So far as repairs are concerned, a great deal depend'. on the method of manufacture. If units of the metal structure be welded or riveted together, withdrawing the members is difficult and repairs become expensive. On the other hand, wood bodies can be repaired in almost any bodybuilding shop where necessary materials and expert labour are to hand.

With regard to resistance to weather conditions, provided that proper precautions are taken to afford the right key for the paint, metal certainly scores over wood. Fractures in the paintwork will occur sooner or later, no matter how much care is taken, and the damp soon acts on the material underneath. In this circumstance, aluminium suffers the least damage. Wood-framed bodies provide the best insulation from shock, and metal struetures require insulation ' in the mounting.

The rapid development of steel framework for goods bodies is confirmed by the extent to which the production of these parts has been developed by Accles and Pollock, Ltd., Oldbury, Birmingham. The company specializes in the manufacture of sections, which can be manipulated to suit the individual design of the bodybuilder, who may then assemble them.

Makers of aluminium bodies can establish a strong claim to a drastic saving of weight, which merits serious consideration by all operators. The amount of saving varies from 7 cwt. to 2 tons per body. When the annual economy in taxation is multiplied by the life of the body—and this may well be longer than that of the chassis-this factor alone would appear to justify the extra outlay involved.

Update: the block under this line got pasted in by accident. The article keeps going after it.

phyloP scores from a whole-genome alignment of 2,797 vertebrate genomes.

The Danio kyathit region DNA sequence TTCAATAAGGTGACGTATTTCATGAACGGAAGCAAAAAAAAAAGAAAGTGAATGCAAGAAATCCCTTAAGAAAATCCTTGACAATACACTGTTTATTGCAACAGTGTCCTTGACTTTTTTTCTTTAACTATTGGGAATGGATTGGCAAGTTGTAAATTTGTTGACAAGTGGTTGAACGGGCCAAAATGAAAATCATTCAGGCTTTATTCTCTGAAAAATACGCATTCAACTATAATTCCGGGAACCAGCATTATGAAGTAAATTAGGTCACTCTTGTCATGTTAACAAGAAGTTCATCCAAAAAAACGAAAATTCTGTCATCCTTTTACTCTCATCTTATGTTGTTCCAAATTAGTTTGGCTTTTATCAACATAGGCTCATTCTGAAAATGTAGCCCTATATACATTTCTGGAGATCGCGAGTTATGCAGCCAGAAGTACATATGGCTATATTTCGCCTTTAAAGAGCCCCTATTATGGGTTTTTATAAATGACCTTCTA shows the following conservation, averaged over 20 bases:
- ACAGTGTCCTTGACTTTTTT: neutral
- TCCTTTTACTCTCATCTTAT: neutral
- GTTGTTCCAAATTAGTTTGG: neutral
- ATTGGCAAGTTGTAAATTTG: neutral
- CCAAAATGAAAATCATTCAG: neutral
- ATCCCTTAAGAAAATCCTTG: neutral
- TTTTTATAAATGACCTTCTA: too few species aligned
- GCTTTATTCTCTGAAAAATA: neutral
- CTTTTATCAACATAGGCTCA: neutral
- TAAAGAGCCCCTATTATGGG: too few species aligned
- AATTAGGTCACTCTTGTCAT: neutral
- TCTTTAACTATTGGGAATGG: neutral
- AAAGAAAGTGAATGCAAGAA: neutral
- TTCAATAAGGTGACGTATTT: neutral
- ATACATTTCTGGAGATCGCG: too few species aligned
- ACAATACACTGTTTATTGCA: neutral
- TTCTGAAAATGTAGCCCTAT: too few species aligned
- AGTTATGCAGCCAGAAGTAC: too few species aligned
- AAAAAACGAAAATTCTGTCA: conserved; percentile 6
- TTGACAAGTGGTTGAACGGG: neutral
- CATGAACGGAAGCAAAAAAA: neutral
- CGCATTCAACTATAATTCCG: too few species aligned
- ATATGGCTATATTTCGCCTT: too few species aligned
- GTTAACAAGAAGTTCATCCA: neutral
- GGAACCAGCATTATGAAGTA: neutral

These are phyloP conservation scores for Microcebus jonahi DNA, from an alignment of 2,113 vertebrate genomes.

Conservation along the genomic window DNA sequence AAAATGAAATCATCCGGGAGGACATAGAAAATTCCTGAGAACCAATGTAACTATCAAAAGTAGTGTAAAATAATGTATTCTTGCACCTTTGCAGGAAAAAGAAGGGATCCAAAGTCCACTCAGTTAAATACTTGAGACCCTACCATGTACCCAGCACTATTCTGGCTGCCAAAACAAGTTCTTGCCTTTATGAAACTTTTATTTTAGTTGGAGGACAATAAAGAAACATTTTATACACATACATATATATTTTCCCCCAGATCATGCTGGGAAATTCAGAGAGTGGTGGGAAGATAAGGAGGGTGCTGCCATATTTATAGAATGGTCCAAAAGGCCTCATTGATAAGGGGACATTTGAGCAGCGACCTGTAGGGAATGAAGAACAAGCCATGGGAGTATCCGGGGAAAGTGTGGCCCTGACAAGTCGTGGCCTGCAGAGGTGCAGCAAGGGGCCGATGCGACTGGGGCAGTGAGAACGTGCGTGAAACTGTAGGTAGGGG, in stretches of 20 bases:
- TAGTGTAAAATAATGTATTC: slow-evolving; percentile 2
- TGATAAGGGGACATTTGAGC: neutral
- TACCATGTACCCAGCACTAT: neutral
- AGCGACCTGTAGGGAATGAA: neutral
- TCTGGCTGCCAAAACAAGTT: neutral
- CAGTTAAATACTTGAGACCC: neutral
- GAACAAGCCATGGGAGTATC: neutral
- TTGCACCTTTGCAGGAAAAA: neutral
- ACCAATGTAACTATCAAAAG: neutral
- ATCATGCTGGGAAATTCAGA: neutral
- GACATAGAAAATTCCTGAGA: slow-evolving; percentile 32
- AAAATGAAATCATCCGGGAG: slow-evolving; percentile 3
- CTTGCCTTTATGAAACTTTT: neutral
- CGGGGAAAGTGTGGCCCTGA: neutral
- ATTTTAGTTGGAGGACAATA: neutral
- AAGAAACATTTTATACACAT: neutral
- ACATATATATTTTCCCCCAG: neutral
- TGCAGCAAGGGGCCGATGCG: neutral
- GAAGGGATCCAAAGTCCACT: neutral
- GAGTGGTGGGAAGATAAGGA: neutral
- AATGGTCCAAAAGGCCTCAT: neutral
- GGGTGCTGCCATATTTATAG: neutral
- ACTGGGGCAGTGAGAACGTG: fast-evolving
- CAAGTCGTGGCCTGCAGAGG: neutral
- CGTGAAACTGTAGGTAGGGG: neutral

According to the makers, however, this is not the greatest economy effected; it is outweighed by the increased revenue which accrues from carrying the extra 7 cwt. to 2 tons of pay-load without additional expense. When the body is of no further use as such a substantial value attaches to the metal as scrap.

The body of the van for the Dunlop Rubber Co., Ltd. (illustrated herewith) , was built entirely of duralumin by the Duramin Engineering Co., Ltd., 23, Ilythe Road, London, N.W.10. The only wood incorporated is represented by the oak floor, roller shutters and interior slats, The use of this light

alloy saved 10 cwt. QUADRANT.


Locations: Birmingham, London

comments powered by Disqus